One mayor criterium to evaluate a chassis is its potential for an application project. To showcase these potential applications, our team decided to redirect the metabolic flux of Synechococcus elongatus UTEX 2973 in order to synthesize add-value compounds with CO2 and light as a resource. As a target, we thought about molecules which could also help tackling one of the most important issues of our time: climate change.

Planes are considered to be one of the most environment-damaging transport devices (Borken-Kleefeld et al., 2010). A quick estimation suggests, that only for the Giant Jamboree in Boston 2018, 14.000.000 metric tons of CO2 were released due to the teams travelling there by plane. To tackle this problem, we chose to set our focus on the production of farnesene and limonene, which make up 90 % of the biojetfuel AMJ700t (50% limonene, 40% farnesene) from Amyris (Brennan et al., 2015). This fuel has proven to be a suitable alternative to chemically produced, oil based jet fuels.

Metabolic MEP Pathway
Fig. 1- Overview of the MEP-Pathway. Enzymes are marked blue and Green. Limonene and farnesene Synthase are summarised as TPS. Modified after Lin et al 2016

Farnesene and limonene are both terpenoids, derived from the so called 2-C-methyl-D-erythritol 4-phosphate (MEP) pathway (figure 1). The MEP pathway is a conserved pathway in bacteria and in photrophic organisms, that uses C3-bodies from the Calvin-Cycle (directly as glyceraldehyde 3-phosphate and indirectly as pyruvate) as substrate. The resulting C5-bodies, isopentenyl pyrophosphate (IPP) and it´s isomere dimethylallyl pyrophosphate (DAMPP) is used to build the longer geranyl pyrophosphate (GPP) and Farnesyl pyrophosphate (FPP). GPP serves as the basis for a heterologously expressed limonene synthase in order to form D-Limonene, whereas FPP is a substrate for the plant derived Farnesene synthase. Because isoprenoids are interesting platform chemicals for various products, a lot of effort has been done to improve this pathway in cyanobacteria (Lin et al., 2016).

As a the first step we decided to heterologously express the limonene and the farnesene synthase to establish overexpression strains. We used the limonene synthase from Lavandula angustifolia and the farnesene synthase from Actinidia deliciosa and codon optimised both enzymes. To redirect the flux into the MEP-Pathway we decided to overexpress the E.Coli proteins DXS (1-deoxy-D-xylulose-5-phosphate synthase), IDI (Isopentenyl-diphosphate Delta-isomerase) and IspA (Farnesyl diphosphate synthase). These targets were chosen based on previous results, which showed increased production of amorpha-4,11-diene to 19.8 mg/L in Synechococcus elongatus PCC 7942 without significantly impairing the growth rate (Choi et al.,2016). Surprisingly, this suggest strong capacities of production in Cyanobacteria and no build-up of toxic intermediates.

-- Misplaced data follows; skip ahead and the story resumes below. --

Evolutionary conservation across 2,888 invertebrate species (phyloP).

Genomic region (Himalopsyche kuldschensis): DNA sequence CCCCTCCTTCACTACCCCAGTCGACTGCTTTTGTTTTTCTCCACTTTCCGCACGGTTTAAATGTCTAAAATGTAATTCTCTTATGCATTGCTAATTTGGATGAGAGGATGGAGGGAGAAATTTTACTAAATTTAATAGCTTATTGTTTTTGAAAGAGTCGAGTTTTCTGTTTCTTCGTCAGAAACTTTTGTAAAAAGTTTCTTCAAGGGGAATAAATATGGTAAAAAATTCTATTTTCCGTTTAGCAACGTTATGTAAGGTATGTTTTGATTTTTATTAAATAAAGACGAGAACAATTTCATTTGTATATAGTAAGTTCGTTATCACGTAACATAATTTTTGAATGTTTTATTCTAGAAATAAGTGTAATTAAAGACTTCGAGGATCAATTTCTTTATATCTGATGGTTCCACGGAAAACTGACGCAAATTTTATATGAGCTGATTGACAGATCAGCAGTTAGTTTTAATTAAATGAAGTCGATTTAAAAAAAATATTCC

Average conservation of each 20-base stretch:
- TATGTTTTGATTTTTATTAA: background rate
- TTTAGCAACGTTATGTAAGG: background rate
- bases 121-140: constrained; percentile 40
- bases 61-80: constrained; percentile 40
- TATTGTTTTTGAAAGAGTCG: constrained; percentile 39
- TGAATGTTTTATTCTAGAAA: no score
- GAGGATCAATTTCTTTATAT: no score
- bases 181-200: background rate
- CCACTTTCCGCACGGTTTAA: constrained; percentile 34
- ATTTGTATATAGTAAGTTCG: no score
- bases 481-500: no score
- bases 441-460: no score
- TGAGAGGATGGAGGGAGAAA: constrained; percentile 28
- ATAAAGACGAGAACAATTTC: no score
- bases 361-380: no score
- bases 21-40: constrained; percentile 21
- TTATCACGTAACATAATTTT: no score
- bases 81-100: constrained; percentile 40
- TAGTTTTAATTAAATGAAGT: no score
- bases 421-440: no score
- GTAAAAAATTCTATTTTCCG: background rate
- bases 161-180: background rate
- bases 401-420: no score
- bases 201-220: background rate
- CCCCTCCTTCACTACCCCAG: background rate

Many pathways, such as the MEP-Pathway, are regulated on the first committing step. Therefore we chose the DXS as a first target. IDI isomerase DMAPP and IPP, which is lead to a balance of both pools. For the synthesis of FPP (and ultimately farnesene) a ratio of 1 molecule DMAPP to 2 molecules IPP is required, which disturb the equilibrium. IspA can turn GPP and IPP into FPP, which would improve the efficiency in a farnesene production strain.

To further enhance the efficiency of this pathway, we decided to mutate the DXS-residue 392 from a thyrosine (Y) to a phenylalanine (F). This would lead to a threefold increase in activity in vitro (Xiang et al., 2016). Also it would be advisable to remove the allosteric feedback regulation of the DXS (Banerjee et al.,2016).

Removal of the end product is a key component in overproduction strains. Because farnesene and limonene are volatile, the extracellular diffusion rate is enough to prevent intracellular and potentially toxic accumulation. A nontoxic overlay to catch the molecules would be required, for example dodecan (Lee et al., 2017). Because of this layer, alternative CO2 supplies are required, therefore we made use of the system from Lee et al. and introduced a small tube with holes into the Medium in order to bubble in the CO2.

To balance the pathway we decided to use a weak promotor (BBa_J23103) for the ispA, as competition over FPP could lead to a heavy growth impact (Lin et al., 2016). Because the equilibrium constant for the IDI is around 0.6 in favor of IPP (Diaz et al., 2016), we assumed that only a comparably medium amount of protein should be sufficient for the balancing of both pools and chose Promotor BBa_J23110 to achieve that. The DXS is a potential bottleneck in terpene production, which is why we chose the Promotor BBa_J23111 for it's expression, as this should increase DXS levels.

Sadly, we weren´t able to test our constructs in vivo and had to drop this side project due to time limitations. As of now the submitted parts for the limonene and the Farnesene synthase, which have been codon optimised for S.elongatus UTEX 2973 have been added to the registry (BBa_K3228051 and BBa_K3228052) and we hope that others will continue our efforts to produce more environment friendly bio jetfuels.